Facts About the Czech Language
Czech belongs to the Slavic languages of the Indo-European language family, and it has more than 11.5 million speakers around the globe. It is the oldest of all Slavic languages. Czech is the official language of the Czech Republic, but it is also spoken in the USA, Austria, Canada, Slovakia, and Germany. Czech is also one of the 23 official languages of the European Union. 96% of the Czech Republic’s population speaks Czech.
The Czech language has three main dialect groups: Czech, Hanakian, and Lach, which are further divided into subgroups. There are four dialects: Bohemian, Cieszyn Silesian (spoken in southern Poland and sometimes considered a Polish dialect with strong Czech influences), Moravian, and Silesian.
The origins of Czech date back to around the 10th century when, just like other Slavic languages, it started to split off from the old Slavic parent language.
Until the end of the 13th century, Czechs used the Latin alphabet without any modifications; however, to accommodate the growing volume of texts, they developed a writing system that allowed them to represent intrinsically Czech sounds with no equivalents in the Latin alphabet more accurately. It was introduced in the early 15th century. For several centuries both digraphs (pairs of letters representing the same sound) and letters with diacritical marks were used. Diacritical marks are still used in the Czech language today, while the only remaining digraph is ‘ch’.
The literary Czech language developed during the 14th–16th centuries on the basis of the Middle Czech, or Prague, dialect, but it was during the 18th century that it flourished into what we know it for today.
The first book in Czech was already printed in 1468, which is also the very first book in any of the Slavic languages. The first grammar book was published in 1533. After the suppression of the reformation movement in the 17th century, Latin re-established itself as the primary language in Czech writing. Books in Czech were destroyed, and the secretly published texts were rewritten as manuscripts.
Due to historic reasons, the Czech Republic’s legislation regarding the use of language in the country is rather strict: both the official and mass media communication shall be in Czech only. Efficient Czech language learning programmes are offered to non-residents in all of the biggest cities for a symbolic fee. Only a few national universities and separate faculties (natural and technical sciences) offer studying in English.
Literary Czech is very different from colloquial speech. The writing system is based on the Latin alphabet and consists of 42 graphemes, including letters with diacritical marks. Czech spelling is largely phonetic – each sound is represented by a certain letter. The alphabet includes: A, Á, B, C, Č, D, Ď, E, É, Ě, F, G, H, Ch, I, Í, J, K, L, M, N, Ň, O, Ó, P, Q, R, Ř, S, Š, T, Ť, U, Ú, Ů, V, W, X, Y, Ý, Z, Ž. Double consonants in the middle of words are pronounced short, for example, in ‘Anna’ [ana]. Some words are particularly difficult for foreigners to pronounce due to clusters of consonants. This language has an advanced system of declensions and conjugations, while word order in sentences is relatively free.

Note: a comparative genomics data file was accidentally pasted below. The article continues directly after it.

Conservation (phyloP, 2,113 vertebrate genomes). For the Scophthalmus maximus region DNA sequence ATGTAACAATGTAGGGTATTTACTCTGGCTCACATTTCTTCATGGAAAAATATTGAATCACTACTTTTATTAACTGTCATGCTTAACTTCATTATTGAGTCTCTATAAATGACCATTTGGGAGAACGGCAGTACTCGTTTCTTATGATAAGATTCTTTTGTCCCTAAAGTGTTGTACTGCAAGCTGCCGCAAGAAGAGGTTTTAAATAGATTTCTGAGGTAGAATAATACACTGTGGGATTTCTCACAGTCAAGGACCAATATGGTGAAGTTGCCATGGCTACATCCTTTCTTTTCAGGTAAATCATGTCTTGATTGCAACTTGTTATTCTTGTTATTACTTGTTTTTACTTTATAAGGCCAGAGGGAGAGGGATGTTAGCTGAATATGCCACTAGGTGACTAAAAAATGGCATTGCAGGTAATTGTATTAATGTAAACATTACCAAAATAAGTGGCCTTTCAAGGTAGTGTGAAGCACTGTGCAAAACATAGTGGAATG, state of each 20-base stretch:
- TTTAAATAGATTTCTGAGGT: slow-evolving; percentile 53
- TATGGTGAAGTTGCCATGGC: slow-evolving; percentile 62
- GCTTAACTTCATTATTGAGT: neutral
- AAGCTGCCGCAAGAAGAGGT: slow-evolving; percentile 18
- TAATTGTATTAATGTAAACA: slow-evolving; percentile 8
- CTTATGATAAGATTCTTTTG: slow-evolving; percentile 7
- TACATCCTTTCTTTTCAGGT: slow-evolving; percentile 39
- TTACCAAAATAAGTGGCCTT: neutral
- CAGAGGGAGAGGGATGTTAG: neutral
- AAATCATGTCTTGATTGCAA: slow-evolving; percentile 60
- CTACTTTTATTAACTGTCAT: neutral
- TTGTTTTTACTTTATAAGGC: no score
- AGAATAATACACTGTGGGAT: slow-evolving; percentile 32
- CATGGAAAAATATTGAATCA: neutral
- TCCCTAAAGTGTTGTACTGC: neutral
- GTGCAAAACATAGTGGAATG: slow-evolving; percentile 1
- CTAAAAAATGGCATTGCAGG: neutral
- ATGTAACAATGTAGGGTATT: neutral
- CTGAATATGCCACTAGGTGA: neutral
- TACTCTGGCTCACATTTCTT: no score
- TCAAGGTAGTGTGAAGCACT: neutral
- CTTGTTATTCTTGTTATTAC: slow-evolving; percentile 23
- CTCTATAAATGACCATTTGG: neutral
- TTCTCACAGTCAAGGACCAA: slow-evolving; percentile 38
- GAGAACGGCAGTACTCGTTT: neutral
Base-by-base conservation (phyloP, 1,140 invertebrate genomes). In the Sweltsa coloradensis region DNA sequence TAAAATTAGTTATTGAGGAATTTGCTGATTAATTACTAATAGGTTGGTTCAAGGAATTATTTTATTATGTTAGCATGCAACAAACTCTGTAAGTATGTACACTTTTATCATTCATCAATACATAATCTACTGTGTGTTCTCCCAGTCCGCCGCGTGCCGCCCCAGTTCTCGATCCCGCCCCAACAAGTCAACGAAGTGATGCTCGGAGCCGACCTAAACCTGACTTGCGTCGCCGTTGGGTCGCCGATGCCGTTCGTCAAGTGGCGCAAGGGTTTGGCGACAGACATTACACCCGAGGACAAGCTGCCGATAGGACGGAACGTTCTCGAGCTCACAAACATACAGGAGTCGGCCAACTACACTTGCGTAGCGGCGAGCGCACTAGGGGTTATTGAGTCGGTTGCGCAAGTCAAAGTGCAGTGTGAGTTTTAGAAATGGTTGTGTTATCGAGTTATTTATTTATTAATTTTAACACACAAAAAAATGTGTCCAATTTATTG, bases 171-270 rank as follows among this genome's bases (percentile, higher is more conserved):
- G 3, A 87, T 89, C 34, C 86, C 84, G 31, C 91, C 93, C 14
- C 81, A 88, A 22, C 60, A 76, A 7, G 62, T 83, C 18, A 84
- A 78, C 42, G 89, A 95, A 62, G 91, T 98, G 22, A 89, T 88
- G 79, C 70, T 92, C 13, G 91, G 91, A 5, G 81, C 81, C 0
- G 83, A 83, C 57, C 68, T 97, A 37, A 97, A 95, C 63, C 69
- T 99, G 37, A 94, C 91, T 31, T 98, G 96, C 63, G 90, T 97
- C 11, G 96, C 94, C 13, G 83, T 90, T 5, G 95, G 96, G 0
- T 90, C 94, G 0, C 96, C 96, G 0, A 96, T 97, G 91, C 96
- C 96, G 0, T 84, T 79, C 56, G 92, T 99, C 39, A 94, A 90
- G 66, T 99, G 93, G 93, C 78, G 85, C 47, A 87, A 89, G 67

Nouns have a gender, number and case. Gender is either neuter, feminine, or masculine. Number is either singular or plural. Nouns have seven cases: nominative, genitive, dative, accusative, vocative, locative, and instrumental. Some nouns are exclusively singular and some, plural, while other nouns (mostly body parts that come in pairs) still retain their old plural forms.
The Czech language distinguishes between hard and soft nouns. Hard nouns are mostly the ones with stems ending in hard consonants, while soft nouns are the ones with stems ending in soft consonants. Masculine nouns are declined differently: they are divided into nouns that refer to living beings and nouns that refer to objects.
Loan words are usually adapted, inflecting them according to Czech grammar rules. Adjectives have three comparative forms. Interestingly, the superlative form is also used to indicate a lower degree of a certain quality.
The Czech language consistently stresses the first syllable of the word. Every odd syllable in multisyllabic words receives a secondary stress. There are some exceptions that are never stressed: short forms of personal pronouns and all forms of the auxiliary verb ‘to be’.
Speakers of the Czech and Slovak languages have no trouble understanding each other as these two languages are very similar.
Language code: ISO 639-1: cs